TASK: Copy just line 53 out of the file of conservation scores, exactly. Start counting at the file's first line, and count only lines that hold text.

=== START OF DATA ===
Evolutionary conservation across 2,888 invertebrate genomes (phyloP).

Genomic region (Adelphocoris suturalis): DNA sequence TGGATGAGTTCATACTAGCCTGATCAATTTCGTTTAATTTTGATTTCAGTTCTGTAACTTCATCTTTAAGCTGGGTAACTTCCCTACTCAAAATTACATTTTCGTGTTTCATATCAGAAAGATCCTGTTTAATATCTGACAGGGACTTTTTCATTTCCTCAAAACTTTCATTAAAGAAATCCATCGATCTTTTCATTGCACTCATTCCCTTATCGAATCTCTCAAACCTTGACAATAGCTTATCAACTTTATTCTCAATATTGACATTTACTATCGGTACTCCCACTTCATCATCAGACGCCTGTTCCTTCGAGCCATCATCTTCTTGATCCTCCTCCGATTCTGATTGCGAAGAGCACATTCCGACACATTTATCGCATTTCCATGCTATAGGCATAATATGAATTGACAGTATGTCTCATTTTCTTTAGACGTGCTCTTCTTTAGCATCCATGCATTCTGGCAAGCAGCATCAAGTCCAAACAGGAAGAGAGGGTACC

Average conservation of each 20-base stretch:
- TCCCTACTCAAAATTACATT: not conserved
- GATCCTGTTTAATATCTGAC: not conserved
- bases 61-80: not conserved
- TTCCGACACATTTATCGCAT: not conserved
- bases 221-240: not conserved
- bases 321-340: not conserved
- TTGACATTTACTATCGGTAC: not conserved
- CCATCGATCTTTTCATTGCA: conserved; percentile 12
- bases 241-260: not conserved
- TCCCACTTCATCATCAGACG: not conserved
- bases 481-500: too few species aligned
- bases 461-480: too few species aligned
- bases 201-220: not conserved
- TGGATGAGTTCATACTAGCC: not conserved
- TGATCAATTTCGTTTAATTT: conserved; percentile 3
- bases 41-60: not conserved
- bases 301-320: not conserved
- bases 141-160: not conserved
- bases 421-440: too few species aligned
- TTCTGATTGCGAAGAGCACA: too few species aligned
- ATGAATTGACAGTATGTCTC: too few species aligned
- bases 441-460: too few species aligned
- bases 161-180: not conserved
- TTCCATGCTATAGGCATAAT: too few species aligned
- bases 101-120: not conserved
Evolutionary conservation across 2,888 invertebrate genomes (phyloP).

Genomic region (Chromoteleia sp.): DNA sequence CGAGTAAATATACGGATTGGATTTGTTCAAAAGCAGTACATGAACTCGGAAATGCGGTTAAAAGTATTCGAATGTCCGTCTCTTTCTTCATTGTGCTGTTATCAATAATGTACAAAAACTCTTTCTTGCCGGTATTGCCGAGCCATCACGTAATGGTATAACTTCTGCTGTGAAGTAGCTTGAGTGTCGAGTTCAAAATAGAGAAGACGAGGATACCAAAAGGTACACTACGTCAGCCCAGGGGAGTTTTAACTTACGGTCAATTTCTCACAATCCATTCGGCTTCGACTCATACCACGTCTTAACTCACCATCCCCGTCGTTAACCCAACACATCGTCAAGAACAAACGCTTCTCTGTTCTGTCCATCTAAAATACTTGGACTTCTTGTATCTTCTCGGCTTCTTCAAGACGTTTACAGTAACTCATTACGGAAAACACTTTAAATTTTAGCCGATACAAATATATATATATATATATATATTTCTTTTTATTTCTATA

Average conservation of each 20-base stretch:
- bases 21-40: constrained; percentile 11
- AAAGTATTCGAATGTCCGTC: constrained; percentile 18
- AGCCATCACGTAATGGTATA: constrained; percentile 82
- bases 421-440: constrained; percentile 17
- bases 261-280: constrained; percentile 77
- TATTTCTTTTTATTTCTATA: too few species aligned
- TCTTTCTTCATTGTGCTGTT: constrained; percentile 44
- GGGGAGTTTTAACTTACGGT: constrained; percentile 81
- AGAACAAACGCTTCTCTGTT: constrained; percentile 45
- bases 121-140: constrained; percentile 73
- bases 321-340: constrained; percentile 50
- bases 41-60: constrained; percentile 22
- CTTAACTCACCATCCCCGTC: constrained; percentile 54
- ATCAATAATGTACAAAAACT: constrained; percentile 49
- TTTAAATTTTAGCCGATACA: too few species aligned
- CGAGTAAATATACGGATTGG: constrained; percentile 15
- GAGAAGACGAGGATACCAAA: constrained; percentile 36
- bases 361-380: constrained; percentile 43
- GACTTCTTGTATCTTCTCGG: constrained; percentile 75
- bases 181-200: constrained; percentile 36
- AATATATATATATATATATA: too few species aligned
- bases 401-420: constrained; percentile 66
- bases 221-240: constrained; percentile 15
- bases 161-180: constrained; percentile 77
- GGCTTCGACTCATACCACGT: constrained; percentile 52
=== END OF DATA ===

- bases 401-420: constrained; percentile 66